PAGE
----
For months, the 2008 presidential election has been hyped, by media and political pundits, to be unlike any this nation has ever seen. And to be sure, with the first African-American nominee and the first woman ever on the GOP ticket, it certainly is historic. Also, given the level of interest among young people and first-time voters, it's understandable that the September 26 presidential debate between Sens. Barack Obama (D-IL) and John McCain (R-AZ) was an event that many Americans were eager to watch.
And people did tune in. According to Nielsen, the debate attracted 52.4 million viewers across 11 networks, though that figure is 16% smaller than the 62.5 million who watched President Bush and John Kerry in 2004.
Given the promises of change from both candidates and the expectations that this is a “different” kind of election, it was rather disappointing to hear the same, downright predictable messages. In fact, before the debate I had made the joke that I had developed a debate drinking game: every time a candidate uttered the words “maverick,” “Vietnam,” “hope,” or “change,” I'd take a drink. I amended those rules within the debate's first five minutes to include the words “fundamental” and “Main Street.” Let's just say that it was fortunate I was only drinking Diet Coke. The extent to which these phrases were repeated over the course of the de-bate bordered on Saturday Night Live-style comedy.
What was most alarming about both candidates' discourse during the debate was that it was, to borrow Sen. Joe Biden's (D-DE) rhetoric from the Democratic National Convention, “more of the same.” Though the debate itself was threatened by the ongoing financial crisis and impending bailout, neither Obama nor McCain managed to answer moderator Jim Lehrer's repeated questions about how the crisis, which has now overshadowed debates over healthcare or even the war in Iraq as the top consideration for voters, would affect their existing plans and budgets for their administration.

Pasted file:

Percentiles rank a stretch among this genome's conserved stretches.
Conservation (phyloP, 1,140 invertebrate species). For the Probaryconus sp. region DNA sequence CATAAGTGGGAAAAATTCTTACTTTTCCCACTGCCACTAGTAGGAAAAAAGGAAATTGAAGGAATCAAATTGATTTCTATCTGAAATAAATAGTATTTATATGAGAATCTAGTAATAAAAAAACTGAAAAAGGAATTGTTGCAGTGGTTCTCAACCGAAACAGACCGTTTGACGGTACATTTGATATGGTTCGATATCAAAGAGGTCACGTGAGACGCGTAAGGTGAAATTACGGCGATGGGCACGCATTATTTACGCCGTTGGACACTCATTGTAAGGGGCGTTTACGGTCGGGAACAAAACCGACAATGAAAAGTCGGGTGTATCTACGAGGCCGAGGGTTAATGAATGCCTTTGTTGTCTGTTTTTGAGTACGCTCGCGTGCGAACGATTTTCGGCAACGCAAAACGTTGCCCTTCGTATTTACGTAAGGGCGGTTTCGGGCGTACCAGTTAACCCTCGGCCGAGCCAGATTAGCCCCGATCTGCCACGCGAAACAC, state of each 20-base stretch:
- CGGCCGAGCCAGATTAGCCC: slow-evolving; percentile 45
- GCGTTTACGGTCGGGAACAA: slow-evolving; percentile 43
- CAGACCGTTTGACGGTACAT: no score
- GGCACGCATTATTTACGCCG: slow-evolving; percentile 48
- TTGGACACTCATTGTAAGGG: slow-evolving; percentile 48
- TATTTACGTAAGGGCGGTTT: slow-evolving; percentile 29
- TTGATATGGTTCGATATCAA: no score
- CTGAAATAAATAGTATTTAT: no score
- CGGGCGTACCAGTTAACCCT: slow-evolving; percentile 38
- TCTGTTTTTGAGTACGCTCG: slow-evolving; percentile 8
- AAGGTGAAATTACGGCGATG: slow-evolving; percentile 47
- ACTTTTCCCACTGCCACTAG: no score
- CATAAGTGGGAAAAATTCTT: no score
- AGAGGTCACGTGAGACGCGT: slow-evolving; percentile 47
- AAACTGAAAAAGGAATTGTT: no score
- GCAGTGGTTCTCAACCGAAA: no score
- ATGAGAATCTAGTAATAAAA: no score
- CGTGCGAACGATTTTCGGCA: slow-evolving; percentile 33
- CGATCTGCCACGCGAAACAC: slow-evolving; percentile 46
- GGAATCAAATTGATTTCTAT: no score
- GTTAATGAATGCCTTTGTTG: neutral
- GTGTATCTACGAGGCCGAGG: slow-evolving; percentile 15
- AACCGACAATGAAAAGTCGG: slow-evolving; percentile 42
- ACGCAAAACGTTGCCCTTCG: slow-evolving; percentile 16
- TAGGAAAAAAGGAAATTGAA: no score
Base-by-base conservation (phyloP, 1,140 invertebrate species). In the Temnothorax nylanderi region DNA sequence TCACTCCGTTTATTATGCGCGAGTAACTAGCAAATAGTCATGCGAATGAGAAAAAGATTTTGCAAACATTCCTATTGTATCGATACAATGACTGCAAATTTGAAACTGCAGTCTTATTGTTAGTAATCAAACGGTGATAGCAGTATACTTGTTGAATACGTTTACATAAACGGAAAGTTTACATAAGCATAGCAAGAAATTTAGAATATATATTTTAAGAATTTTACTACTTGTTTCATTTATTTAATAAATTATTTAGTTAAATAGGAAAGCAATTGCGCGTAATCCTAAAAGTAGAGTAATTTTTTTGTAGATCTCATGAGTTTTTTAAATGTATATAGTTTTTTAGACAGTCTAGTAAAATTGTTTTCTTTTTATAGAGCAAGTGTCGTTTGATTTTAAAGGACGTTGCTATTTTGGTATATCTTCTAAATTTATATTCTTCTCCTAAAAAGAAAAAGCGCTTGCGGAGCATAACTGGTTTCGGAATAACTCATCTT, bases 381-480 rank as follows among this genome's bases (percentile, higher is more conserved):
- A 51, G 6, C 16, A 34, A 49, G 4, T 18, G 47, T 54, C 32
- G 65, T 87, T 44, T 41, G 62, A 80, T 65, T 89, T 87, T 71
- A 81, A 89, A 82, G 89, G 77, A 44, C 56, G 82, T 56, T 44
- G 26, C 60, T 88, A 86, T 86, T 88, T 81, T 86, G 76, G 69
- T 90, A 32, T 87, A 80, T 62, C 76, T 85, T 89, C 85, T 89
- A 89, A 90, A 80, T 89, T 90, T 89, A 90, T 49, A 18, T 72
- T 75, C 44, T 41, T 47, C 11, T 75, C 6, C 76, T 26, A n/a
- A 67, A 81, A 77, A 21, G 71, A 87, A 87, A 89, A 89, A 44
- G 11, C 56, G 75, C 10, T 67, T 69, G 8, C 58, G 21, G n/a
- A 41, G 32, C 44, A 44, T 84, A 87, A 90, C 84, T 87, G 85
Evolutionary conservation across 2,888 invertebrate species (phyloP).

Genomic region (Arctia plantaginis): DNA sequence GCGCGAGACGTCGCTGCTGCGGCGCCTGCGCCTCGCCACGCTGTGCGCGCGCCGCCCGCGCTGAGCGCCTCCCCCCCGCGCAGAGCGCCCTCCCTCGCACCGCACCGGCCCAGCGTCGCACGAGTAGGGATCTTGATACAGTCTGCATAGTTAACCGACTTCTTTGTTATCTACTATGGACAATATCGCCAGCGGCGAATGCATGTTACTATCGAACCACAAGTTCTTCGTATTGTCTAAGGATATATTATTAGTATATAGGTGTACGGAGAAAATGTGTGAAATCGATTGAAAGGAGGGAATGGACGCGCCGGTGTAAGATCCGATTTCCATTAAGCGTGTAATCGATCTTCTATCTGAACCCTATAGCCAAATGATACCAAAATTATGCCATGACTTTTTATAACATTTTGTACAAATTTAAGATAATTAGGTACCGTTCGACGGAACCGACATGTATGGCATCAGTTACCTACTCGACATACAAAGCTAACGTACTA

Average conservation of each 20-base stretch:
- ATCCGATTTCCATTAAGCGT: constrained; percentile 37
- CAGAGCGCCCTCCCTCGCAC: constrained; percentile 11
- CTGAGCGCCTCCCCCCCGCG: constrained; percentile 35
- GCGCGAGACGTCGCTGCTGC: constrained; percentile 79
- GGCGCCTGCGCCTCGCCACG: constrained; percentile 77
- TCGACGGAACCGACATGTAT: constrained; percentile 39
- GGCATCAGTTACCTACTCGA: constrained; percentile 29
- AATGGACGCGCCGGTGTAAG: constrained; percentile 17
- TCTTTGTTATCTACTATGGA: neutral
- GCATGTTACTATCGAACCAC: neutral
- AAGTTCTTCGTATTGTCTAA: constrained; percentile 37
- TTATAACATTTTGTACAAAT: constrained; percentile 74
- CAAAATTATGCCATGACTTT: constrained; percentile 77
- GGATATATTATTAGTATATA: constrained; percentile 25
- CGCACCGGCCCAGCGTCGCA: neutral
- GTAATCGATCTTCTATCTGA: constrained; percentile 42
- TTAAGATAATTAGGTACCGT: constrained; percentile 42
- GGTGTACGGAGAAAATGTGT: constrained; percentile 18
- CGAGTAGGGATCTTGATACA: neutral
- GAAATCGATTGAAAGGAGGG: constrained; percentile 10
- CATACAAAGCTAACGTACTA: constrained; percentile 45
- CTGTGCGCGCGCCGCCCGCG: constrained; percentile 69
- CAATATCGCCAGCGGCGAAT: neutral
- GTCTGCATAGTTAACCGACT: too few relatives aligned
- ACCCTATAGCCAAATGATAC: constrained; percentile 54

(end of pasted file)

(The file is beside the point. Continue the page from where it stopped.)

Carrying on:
Certainly I'm not politically naïve. I understand that neither candidate wants to say too much about his plans, as it is a situation that changes from day to day. But for both candidates to blatantly sidestep the question and focus instead on repeating the same messages seems to be misguided at best.
On September 30, the day after the House rejected the bailout deal and the Dow Jones saw its biggest single-day decline ever, both candidates ran ads during NBC's Today that quite frankly seemed oblivious to the economic crisis facing the nation. Obama's spots touted the need for healthcare reform, while McCain's ads derided his opponent's lack of experience. These are no longer the messages Americans want, or need, to hear. Even the ads released since then still seem to miss the boat a bit. Whether Democrat, Republican, or Independent, I think all can agree that the financial crisis will affect the presidency of whoever is elected on November 4. The candidates would benefit from remembering that it should affect their messaging as well.